By Joe Snell | July 2022 | Photos by Stephney Martin
It was on Reine Hanna’s birthday in 2015 that she learned the Islamic State (IS) had invaded the Khabour region of Syria, the birthplace of her parents.
“My coworkers surprised me with a birthday cake and I saw it and started crying,” Hanna said. “I couldn’t understand why I get to live in a place where I’m safe, where I have all of these opportunities and somebody that’s just like me… everything is uprooted; their work, their dreams, their jobs, and their families separated.”
Hanna shared the story at the welcoming session of the Assyrian Policy Institute’s (API) inaugural Washington conference. The three-day event began June 16 and comprised of meetings with state representatives, exhibits on ancient and modern artwork, panels on language preservation and discussions on the future of Assyrians and other minorities in the Middle East and the diaspora.
The event comes amid increased pressure facing Assyrians to leave their homeland, confronted with growing attacks by IS sleeper cells, efforts by authorities to silence government critics and threats by non-Assyrians to seize Assyrian lands with impunity.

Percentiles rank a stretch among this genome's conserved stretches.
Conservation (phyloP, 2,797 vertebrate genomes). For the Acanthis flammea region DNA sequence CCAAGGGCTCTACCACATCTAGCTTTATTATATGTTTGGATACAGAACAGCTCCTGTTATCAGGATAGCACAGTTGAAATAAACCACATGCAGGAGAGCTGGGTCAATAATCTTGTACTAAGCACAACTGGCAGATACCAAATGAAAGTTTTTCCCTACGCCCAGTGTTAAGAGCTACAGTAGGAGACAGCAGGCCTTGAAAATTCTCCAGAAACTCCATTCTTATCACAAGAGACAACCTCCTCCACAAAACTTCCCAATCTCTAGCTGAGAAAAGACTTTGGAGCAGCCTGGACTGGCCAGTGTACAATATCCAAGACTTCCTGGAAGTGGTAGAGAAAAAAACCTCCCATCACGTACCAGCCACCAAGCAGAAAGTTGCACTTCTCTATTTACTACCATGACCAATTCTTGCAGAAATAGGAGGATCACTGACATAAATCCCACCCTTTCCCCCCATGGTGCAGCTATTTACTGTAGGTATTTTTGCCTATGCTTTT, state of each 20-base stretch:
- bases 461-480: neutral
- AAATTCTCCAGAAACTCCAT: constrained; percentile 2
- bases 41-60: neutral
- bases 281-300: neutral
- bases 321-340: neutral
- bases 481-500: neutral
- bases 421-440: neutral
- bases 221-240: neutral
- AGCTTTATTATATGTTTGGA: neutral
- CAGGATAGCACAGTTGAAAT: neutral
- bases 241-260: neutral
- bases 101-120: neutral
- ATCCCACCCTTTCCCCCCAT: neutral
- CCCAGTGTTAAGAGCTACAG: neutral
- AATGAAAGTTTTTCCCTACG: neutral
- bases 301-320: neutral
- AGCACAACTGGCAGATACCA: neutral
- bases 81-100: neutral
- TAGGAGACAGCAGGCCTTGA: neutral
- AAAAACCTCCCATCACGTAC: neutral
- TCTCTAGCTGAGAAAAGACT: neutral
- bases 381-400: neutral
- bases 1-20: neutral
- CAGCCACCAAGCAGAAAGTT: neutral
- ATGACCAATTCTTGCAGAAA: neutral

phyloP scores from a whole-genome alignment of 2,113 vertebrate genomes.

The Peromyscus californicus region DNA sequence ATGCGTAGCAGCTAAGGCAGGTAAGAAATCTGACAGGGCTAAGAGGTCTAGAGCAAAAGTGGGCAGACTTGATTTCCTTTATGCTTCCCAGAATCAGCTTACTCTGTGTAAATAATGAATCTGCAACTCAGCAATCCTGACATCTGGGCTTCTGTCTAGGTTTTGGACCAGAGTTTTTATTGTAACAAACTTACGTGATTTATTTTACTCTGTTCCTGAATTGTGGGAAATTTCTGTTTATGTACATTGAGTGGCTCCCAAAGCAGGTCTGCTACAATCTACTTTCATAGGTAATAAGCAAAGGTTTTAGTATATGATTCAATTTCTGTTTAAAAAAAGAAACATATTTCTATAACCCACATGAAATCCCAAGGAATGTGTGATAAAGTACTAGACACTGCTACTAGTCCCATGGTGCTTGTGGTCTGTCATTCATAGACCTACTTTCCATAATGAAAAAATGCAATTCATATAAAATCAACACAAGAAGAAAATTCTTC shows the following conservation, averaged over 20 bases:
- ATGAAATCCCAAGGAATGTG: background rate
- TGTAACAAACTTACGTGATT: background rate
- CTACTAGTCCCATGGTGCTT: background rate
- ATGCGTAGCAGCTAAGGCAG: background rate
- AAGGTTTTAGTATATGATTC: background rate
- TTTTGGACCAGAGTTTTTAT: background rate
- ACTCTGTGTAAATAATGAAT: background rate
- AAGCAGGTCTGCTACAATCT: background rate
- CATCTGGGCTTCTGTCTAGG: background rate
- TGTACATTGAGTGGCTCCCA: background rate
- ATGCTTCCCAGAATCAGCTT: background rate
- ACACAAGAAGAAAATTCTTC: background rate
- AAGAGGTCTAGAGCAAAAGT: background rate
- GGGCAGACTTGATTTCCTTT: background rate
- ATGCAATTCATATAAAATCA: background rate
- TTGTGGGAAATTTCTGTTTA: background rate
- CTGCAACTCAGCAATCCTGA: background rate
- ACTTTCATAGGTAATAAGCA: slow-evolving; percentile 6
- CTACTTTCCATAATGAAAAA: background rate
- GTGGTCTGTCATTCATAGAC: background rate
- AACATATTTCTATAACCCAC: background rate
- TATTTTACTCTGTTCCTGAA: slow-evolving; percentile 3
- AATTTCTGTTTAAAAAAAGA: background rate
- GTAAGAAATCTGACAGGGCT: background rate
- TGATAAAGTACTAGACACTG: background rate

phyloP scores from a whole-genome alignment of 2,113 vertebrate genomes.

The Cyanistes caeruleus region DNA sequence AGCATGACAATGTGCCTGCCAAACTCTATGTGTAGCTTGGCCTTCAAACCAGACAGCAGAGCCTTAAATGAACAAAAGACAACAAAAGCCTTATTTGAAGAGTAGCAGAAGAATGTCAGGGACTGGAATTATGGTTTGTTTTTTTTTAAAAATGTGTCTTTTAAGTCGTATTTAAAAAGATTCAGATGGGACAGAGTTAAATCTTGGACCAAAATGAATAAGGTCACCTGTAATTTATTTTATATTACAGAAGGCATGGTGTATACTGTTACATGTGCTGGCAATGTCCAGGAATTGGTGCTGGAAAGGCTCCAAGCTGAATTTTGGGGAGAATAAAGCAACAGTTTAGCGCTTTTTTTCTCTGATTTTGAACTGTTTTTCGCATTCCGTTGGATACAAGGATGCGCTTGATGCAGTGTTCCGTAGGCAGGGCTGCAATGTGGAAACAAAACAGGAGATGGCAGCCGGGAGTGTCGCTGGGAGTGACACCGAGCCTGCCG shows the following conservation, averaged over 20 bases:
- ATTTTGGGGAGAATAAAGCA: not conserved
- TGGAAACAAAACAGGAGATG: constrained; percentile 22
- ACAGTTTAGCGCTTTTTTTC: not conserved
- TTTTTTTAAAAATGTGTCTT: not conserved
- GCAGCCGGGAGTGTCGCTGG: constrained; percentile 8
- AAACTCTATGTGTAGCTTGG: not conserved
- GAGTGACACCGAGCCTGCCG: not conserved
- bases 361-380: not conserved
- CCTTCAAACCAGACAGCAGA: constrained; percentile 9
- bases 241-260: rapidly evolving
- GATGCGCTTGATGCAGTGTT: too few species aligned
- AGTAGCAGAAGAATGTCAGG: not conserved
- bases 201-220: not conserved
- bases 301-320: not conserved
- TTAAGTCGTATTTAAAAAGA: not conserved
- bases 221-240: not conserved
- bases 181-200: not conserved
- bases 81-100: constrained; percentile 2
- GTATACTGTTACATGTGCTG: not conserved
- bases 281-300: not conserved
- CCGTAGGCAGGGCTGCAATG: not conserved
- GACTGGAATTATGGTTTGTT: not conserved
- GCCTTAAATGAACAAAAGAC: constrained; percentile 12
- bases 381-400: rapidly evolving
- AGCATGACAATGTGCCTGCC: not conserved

“The stakes are higher than ever,” Hanna said. “We’re at a turning point for our community and we have to assess the broader situation for what it is. We have to understand what’s worked in the past and what we need to do differently.”
While Washington’s coronavirus restrictions were largely lifted, lingering pandemic guidelines remained. This forced the API to adopt hybrid meeting formats while on Capitol Hill, limiting attendance at some talks while holding others outdoors.